The Age Discrimination in Employment Act (ADEA) prohibits employers from discriminating against employees age 40 or over in the terms and conditions of employment. The ADEA includes provisions protecting you from any adverse employment action taken against you as a result of your age. A few examples might include:
- In a company downsizing, you and other older employees are laid off in disproportionate numbers, while younger, less experienced workers remain in their jobs.
- Your boss hired a younger, less qualified employee rather than giving you a promotion, explaining that he wanted to put a "fresh face" in the position.
- Prior to terminating you, your supervisor made several cracks about your age, or made comments encouraging your retirement like, "I bet you wish you could spend more time with your grandkids."
- A year or two before you come into your full pension benefits, your supervisor suddenly begins finding fault with your performance and puts you on a Performance Improvement Plan with unattainable goals. Other employees are not expected to meet the same quotas.
The ADEA also stipulates that employers cannot terminate older employees on the grounds that providing benefits for them is too costly. Rather, the employer must follow the "equal benefits or equal cost" rule, whereby they either provide equal benefits for all employees or pay the same benefit costs for older and younger workers. Thus the law allows companies to reduce benefits based on age only if the cost of providing reduced benefits to older employees is equal to the cost of providing benefits to younger employees.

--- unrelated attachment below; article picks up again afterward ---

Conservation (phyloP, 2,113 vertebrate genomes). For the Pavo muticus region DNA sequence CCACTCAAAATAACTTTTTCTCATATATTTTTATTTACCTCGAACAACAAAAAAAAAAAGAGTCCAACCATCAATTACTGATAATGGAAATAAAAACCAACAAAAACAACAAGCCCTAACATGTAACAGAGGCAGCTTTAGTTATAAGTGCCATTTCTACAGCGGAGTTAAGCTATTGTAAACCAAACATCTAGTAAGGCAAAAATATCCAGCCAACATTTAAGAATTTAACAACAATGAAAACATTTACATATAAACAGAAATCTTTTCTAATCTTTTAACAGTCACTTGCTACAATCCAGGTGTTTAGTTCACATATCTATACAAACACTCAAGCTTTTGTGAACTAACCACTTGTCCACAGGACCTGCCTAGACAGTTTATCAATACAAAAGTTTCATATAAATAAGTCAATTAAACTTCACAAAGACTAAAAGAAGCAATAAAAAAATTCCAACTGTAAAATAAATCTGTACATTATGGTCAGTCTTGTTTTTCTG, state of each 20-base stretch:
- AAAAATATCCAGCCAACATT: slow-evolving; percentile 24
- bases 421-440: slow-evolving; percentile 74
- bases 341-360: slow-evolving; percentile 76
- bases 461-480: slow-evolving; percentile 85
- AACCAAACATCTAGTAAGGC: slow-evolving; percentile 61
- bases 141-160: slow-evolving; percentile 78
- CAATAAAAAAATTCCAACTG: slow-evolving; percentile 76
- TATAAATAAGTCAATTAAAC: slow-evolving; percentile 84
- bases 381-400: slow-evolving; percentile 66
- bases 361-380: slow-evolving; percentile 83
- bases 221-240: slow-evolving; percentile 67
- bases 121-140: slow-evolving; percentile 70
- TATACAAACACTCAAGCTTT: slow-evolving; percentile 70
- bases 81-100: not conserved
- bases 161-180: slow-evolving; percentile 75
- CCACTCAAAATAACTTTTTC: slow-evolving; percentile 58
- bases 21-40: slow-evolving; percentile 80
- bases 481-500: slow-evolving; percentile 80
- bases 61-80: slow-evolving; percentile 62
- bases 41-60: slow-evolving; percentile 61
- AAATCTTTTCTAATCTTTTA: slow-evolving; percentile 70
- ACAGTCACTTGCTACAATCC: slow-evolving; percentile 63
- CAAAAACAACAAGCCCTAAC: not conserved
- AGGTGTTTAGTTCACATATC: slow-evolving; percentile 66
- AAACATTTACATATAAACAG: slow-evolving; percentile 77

The ADEA applies to employers that have twenty or more employees. Many states have laws which expand age discrimination protections to cover smaller employers. Please see our chart of Information by State for more detailed information.
The ADEA contains several exceptions in terms of the workers it covers. Professionals in "high policy-making positions" may be required to retire at age 65, provided that they would receive pension benefits of at least $44,000 per year. Some special exceptions also apply to fire and police department employees, tenured professors, and some other federal employees. In limited circumstances, age may be a "bona fide occupational qualification" (a BFOQ) - that is, a legitimate condition of employment. For example, a company hiring an actor to play the role of a teenager would have a BFOQ for specifying an age range in the job listing.
It is a fairly common practice for a company to offer older employees early retirement in order to save money or to avoid involuntary layoffs. Offering voluntary early retirement to employees does not violate the ADEA; however, forcing employees into retirement does.
If you believe that you were the victim of age discrimination, it is important to contact a knowledgeable employment attorney as soon as possible, as there may be serious time limit issues to your case. The attorneys at Joseph & Kirschenbaum LLP are committed advocates of employee rights with years of experience handling age discrimination claims. Contact us to discuss the details of your case.